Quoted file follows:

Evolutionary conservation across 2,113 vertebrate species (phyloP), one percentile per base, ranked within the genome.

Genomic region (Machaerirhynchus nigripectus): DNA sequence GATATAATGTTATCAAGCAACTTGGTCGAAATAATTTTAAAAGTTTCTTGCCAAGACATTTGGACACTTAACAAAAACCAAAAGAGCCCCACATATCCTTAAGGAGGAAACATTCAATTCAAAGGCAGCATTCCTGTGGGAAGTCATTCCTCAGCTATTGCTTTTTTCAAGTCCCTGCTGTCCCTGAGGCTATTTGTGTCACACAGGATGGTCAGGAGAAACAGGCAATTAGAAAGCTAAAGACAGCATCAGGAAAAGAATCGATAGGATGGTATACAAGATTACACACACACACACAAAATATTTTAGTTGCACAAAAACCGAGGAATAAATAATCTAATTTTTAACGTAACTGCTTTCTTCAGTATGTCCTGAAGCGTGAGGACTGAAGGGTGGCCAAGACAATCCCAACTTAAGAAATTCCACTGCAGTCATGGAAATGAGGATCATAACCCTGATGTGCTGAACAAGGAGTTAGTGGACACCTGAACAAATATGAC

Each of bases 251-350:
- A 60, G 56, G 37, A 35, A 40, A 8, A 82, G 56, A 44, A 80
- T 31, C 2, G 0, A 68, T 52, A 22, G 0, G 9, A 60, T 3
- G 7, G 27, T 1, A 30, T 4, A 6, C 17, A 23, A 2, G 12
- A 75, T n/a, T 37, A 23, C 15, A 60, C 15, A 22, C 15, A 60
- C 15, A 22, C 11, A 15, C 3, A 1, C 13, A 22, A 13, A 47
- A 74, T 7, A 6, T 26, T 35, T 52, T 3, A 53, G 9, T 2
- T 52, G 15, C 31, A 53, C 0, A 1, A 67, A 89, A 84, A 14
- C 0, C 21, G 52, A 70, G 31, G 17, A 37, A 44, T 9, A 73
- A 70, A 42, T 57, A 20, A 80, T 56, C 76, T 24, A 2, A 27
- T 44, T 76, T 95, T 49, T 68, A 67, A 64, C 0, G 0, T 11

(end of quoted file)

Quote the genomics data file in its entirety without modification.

Evolutionary conservation across 2,113 vertebrate species (phyloP), one percentile per base, ranked within the genome.

Genomic region (Machaerirhynchus nigripectus): DNA sequence GATATAATGTTATCAAGCAACTTGGTCGAAATAATTTTAAAAGTTTCTTGCCAAGACATTTGGACACTTAACAAAAACCAAAAGAGCCCCACATATCCTTAAGGAGGAAACATTCAATTCAAAGGCAGCATTCCTGTGGGAAGTCATTCCTCAGCTATTGCTTTTTTCAAGTCCCTGCTGTCCCTGAGGCTATTTGTGTCACACAGGATGGTCAGGAGAAACAGGCAATTAGAAAGCTAAAGACAGCATCAGGAAAAGAATCGATAGGATGGTATACAAGATTACACACACACACACAAAATATTTTAGTTGCACAAAAACCGAGGAATAAATAATCTAATTTTTAACGTAACTGCTTTCTTCAGTATGTCCTGAAGCGTGAGGACTGAAGGGTGGCCAAGACAATCCCAACTTAAGAAATTCCACTGCAGTCATGGAAATGAGGATCATAACCCTGATGTGCTGAACAAGGAGTTAGTGGACACCTGAACAAATATGAC

Each of bases 251-350:
- A 60, G 56, G 37, A 35, A 40, A 8, A 82, G 56, A 44, A 80
- T 31, C 2, G 0, A 68, T 52, A 22, G 0, G 9, A 60, T 3
- G 7, G 27, T 1, A 30, T 4, A 6, C 17, A 23, A 2, G 12
- A 75, T n/a, T 37, A 23, C 15, A 60, C 15, A 22, C 15, A 60
- C 15, A 22, C 11, A 15, C 3, A 1, C 13, A 22, A 13, A 47
- A 74, T 7, A 6, T 26, T 35, T 52, T 3, A 53, G 9, T 2
- T 52, G 15, C 31, A 53, C 0, A 1, A 67, A 89, A 84, A 14
- C 0, C 21, G 52, A 70, G 31, G 17, A 37, A 44, T 9, A 73
- A 70, A 42, T 57, A 20, A 80, T 56, C 76, T 24, A 2, A 27
- T 44, T 76, T 95, T 49, T 68, A 67, A 64, C 0, G 0, T 11